Also, there are about 100 million animals in laboratories in the United States, and the Animal Welfare Act only covers about one million of them. Because mice, rats, birds, and other cold-blooded animals, who are the most predominantly found animals in US labs, are not considered animals under the Animal Welfare Act. They're not given any of the legal protections that other animals are, even though they make up the overwhelming majority of animals who are tested on.
HOW DOES THIS COMPARE WITH OTHER COUNTRIES? In the UK, it's illegal to test tobacco and alcohol products on animals. In the US, that's not illegal. RJ Reynolds and Phillip Morris, for example, still do that. In every other industrialized country in the world, it's illegal to conduct invasive experiments on Great Apes and chimpanzees. In the United States, there are still 1000 chimpanzees locked in labs, and experiments are still allowed to be conducted on them. There's legislation being considered in Congress that would make that illegal, the Great Ape Protection and Cost Saving Act, to prohibit invasive experiments on chimpanzees and also retire 500 federally-owned chimpanzees to sanctuaries.
WHY DO YOU THINK OUR COUNTRY IS SO SLOW TO CATCH UP WITH THE REST OF THE WORLD, TO PROTECT ANIMALS FROM EXPERIMENTS? The industry is very powerful here. The only reason mice and rats aren't covered [by the AWA] is because animal experimenters didn't want them covered. The original authors of the AWA, including Bob Dole, made it very clear in 1966 that all animals were supposed to be covered. That was the original intent of the law, but animal experimenters have fought tooth and nail to make sure that they aren't, because it would make things expensive and inconvenient for them. . . . It's about money. It would cut into their profits.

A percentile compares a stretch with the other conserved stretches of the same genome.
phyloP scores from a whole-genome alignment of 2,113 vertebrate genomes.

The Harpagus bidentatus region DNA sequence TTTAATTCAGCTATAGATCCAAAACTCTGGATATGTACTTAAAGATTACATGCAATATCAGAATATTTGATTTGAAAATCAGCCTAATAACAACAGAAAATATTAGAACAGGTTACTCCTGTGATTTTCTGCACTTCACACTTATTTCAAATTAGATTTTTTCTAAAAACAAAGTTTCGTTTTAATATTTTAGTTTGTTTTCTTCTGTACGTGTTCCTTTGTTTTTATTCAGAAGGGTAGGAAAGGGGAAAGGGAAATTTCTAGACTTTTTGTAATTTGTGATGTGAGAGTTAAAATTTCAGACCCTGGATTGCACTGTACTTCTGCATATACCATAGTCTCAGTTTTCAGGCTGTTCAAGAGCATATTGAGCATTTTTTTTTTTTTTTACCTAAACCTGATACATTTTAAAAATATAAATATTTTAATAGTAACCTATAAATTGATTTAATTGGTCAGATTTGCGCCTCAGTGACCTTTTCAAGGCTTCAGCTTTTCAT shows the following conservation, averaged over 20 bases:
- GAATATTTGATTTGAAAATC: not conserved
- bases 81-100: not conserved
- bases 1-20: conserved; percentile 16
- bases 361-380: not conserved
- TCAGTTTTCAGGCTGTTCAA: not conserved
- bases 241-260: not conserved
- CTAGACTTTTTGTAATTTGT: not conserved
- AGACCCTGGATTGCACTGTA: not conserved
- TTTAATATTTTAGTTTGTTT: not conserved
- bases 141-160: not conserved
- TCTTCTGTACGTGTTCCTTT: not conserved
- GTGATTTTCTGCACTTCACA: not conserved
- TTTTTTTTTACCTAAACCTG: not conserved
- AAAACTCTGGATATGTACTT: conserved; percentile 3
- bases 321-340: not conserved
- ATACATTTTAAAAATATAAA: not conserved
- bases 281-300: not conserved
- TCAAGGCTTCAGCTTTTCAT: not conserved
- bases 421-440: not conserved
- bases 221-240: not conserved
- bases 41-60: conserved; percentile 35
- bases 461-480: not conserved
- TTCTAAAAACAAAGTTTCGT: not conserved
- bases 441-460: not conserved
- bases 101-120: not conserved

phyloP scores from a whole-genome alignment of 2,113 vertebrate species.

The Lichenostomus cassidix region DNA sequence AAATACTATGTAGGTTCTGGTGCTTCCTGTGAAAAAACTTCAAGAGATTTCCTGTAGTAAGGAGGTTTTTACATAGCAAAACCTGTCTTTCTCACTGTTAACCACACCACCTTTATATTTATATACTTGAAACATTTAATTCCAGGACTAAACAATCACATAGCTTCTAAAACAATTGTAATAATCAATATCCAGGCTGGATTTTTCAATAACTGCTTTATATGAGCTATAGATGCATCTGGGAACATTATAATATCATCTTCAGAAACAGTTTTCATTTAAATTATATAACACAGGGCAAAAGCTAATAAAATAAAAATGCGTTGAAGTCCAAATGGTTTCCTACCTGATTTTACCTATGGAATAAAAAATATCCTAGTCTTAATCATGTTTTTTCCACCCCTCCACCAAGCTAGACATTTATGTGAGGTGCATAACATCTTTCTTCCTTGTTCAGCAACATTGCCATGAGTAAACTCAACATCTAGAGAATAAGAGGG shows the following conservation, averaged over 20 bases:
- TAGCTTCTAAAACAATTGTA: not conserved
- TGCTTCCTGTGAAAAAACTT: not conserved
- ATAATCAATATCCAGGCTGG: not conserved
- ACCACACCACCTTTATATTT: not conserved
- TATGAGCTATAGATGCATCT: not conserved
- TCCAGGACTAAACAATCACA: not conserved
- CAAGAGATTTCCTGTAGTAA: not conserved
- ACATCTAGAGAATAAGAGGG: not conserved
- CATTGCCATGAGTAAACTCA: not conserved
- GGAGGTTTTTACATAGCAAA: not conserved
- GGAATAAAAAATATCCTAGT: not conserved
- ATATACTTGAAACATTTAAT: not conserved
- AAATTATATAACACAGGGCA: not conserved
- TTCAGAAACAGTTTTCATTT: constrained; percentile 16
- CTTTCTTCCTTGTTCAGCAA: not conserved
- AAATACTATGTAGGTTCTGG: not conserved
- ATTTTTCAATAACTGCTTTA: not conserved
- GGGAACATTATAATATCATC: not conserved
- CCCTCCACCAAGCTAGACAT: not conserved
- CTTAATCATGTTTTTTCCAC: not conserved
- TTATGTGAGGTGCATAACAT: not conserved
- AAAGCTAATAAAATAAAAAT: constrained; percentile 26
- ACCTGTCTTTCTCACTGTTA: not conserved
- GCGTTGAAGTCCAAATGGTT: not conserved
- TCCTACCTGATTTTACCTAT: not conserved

THE MAJORITY OF THE MONKEY POPULATION IN AMERICA IS IN LABS. WHERE ELSE DO THEY LIVE? Unfortunately, in the United States it's still not illegal for people to privately own primates in their homes, although legislation to ban that has been proposed several times. So there are primates in people's homes, circuses, zoos . . . but most of them are in laboratories. These includes primates that are bred in captivity. The United States imports tens of thousands of monkeys every year, many of whom are captured in the wild.
ARE LAB MONKEYS IN THE US BRED HERE? Most are bred here in captivity. There's companies that do that for money. Covance is one of the largest suppliers of monkeys to laboratories in the world. There's also Charles River Laboratories, headquartered in Wilmington, Massachusetts. They're one of the largest importers of primates in the country, and the largest supplier of mice and rats to laboratories in the world.
HOW DO YOU RESPOND TO PEOPLE WHO SAY THE DATA BEING DRAWN FROM PRIMATE RESEARCH IS MORE VALUABLE THAN THE LIVES OF MONKEYS BEING TESTED ON? That position is not founded in science or ethics. The primates being experimented on in laboratories are like humans in all the ways that matter. They feel pain, they feel suffering, and they feel pleasure. And treating them like disposable laboratory equipment is unjustifiable. Experimenting on them for any reason, despite hypothetical benefits to humans, is wrong. Scientifically, the benefits of experimenting on primates have been consistently overblown by people who make money by doing it. And very rarely are the results they get from primates relevant to human beings.